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Sony’s hacker woes: Is the company doomed?

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Even the unfortunate people whose personal information was stolen in the great PlayStation data heist of 2011 have to feel a little bad
for Sony these days - or maybe some Schadenfreude.

Between the initial hack -- in which 77 million accounts were compromised -- the continued disruption of the PlayStation Network and the
subsequent discovery that another 25 million accounts had been hacked, the once
proud tech giant has been brought to its knees. Can it rise again?

It's likely. A good barometer of how recoverable a disaster might be is the company's stock. And, so far, Sony shares have only fallen 6 percent or so since this whole nightmare began.

That's not much -- and that's good news.

The truth is, data breaches, even big ones like this, aren't entirely uncommon in today's world. And they're going to happen more in the years to come. And while it's frustrating and even a little frightening for consumers, people generally focus their anger on the hacker rather than the company that was hacked -- unless evidence emerges that the company cut corners on its security systems.

"Sony, by saying nothing for a week or so, created the appearance that they were cavalier," says Michael Pachter, an analysts with Wedbush Securities. "I don't believe that was so. ... It's sort of like some people who drive the speed limit with both hands on the wheel still get in accidents."

To Pachter, where the company really messed up was in how it communicated with its customers.

"The reason people were fearful is that most of Sony's [PlayStation] customers have no idea what credit card fraud is -- or identity theft -- and assume the worst," says Pachter. "It's like hearing there's a fire a block from your house. You don't know if it's a trash can fire or a house burning down, so you assume the worst. Sony could have done a lot more to educate their customer about the extent of the breach and the impact."

Bad communication is frustrating, but not fatal. And make no mistake: the communication here has been a seriously lacking. Since April 20, it has been one disaster after another for the company, mostly in its public handling of the situation.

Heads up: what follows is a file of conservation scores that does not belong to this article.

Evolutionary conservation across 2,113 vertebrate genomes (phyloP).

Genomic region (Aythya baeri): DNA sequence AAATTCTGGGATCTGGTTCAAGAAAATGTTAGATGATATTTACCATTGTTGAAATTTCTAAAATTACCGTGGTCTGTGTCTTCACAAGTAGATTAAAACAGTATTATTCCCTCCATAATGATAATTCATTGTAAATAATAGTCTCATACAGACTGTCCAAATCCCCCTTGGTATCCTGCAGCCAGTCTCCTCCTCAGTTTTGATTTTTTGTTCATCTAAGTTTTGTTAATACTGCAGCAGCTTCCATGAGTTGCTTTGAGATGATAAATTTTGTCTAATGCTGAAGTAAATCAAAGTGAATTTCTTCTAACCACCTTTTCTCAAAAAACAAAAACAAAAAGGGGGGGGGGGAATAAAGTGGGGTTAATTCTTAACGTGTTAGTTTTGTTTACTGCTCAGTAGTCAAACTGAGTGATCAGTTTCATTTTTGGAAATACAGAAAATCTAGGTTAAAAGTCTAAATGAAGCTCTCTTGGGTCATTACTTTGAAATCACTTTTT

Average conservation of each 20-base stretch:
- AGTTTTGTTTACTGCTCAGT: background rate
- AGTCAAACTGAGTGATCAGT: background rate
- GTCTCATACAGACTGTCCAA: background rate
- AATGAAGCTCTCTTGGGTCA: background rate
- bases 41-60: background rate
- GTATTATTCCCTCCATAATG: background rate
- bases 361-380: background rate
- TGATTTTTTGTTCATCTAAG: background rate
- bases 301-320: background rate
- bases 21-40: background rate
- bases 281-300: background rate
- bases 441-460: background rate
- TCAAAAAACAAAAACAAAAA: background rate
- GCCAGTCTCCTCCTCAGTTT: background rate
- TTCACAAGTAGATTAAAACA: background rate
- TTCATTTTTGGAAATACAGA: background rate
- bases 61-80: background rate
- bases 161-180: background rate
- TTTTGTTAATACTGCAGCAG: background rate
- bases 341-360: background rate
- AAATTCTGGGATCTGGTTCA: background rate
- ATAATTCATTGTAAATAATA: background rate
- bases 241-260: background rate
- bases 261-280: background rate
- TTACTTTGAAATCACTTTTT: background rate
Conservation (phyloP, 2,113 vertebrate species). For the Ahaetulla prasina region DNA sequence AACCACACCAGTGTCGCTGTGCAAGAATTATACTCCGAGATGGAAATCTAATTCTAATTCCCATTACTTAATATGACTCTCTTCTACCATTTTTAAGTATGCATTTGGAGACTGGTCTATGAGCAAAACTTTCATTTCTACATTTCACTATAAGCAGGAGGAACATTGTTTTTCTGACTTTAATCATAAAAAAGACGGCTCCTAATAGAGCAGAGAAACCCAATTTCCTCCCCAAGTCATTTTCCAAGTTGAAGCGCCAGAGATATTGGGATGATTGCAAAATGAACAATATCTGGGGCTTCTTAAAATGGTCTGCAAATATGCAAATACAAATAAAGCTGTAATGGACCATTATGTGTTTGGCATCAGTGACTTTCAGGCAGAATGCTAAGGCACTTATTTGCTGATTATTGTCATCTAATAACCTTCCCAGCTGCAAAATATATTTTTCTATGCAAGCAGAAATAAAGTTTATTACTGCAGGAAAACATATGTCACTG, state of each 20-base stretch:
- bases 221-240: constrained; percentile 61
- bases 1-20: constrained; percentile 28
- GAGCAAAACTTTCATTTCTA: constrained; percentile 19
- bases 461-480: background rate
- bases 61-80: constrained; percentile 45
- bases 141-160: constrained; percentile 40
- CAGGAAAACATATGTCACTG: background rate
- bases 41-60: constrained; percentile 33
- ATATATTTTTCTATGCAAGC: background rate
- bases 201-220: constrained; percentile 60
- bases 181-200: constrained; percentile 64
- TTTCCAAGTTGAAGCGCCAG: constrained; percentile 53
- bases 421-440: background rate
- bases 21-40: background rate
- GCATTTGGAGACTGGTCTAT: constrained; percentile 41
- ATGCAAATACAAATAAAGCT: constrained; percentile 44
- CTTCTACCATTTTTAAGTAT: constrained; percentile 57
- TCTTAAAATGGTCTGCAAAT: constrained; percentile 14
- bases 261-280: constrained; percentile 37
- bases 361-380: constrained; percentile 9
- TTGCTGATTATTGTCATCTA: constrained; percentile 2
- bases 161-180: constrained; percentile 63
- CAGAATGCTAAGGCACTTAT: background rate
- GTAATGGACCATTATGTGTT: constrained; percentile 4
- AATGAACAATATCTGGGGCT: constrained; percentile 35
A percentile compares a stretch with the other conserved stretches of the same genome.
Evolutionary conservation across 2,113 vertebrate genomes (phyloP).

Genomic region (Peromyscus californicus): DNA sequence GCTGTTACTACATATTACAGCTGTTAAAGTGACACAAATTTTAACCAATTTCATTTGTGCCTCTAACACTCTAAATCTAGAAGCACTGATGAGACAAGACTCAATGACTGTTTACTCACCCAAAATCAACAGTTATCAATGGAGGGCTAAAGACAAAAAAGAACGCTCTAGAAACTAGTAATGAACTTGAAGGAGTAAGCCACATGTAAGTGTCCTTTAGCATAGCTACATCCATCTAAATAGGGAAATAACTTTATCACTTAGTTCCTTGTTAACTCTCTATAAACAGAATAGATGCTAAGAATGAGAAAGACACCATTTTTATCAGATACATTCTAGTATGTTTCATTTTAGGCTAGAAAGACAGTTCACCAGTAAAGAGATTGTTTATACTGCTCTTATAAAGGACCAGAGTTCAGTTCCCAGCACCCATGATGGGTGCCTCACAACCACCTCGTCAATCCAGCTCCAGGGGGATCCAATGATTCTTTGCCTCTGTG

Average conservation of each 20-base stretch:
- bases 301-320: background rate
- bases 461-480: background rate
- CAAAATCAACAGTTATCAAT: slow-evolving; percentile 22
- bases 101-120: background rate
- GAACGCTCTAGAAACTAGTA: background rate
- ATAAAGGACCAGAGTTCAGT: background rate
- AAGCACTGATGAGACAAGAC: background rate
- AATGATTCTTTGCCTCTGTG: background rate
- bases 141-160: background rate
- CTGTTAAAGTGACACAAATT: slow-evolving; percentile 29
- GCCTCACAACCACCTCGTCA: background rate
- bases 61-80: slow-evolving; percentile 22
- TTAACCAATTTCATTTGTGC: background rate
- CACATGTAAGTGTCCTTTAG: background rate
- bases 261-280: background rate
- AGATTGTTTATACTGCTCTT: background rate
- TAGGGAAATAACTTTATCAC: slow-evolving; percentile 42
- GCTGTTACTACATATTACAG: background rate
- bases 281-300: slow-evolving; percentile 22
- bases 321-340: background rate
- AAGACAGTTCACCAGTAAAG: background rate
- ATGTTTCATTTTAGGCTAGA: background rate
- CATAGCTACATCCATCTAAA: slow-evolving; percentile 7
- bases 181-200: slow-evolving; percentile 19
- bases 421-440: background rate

First, the company took its PlayStation Network offline without any explanation, baffling gamers and putting online conspiracy theorists on edge. When it finally did address the issue, it failed to offer any explanation as to why the network was down and said it would only be that way for a few days.

Then came the acknowledgement that it had been hacked -- a frightening word to consumers, but the severity of the data intrusion was even worse than most people had been theorizing. Most frustrating was the comment that Sony really wasn't sure if user credit card information had been taken.

On Sunday the (long overdue) formal apology came from the company, along with some sketchy details on how it planned to make things right. And while executive deputy president Kazuo Hirai was quite sincere in his spoken apology, the company neglected to include that apology to users in the press release it sent out afterward.

The next day, Sony Online Entertainment announced its own security breach -- one week after it had assured customers that their data was safe because "SOE's systems and databases are separate from PSN's." While insisting this was not a second attack, SOE did note that they actually *had* been breached a couple days before the PlayStation Network.

Yikes.

At this point, Sony is frantically working to rebuild the
network and will offer users plenty of freebies as a make good - including a
free month of PlayStation Plus and Music Unlimited by Qriocity. Don't be
surprised if they add even more to that package before all is said and done.

SOE, meanwhile, is giving users a free month extension on
their subscription as well as one day for every day the network is down.

Working to the company's advantage are the famously short memories of gamers. They're quick to anger -- and vow a boycott -- but those feelings tend to be forgotten when a must-have game comes out. Case in point: Microsoft's infamous Red Ring of Death error. Despite an internet crawling with angry consumers telling tales of multiple busted systems, the company managed to not only rebound from the gaffe, but largely erased concerns via a smart redesign and successful blockbusters like Halo: Reach and Kinect.

The general public will be slower to forgive and forget Sony's massive security breach, but (assuming no more security bombs drop) within a year, this whole fiasco will be something most people rarely give a second thought.

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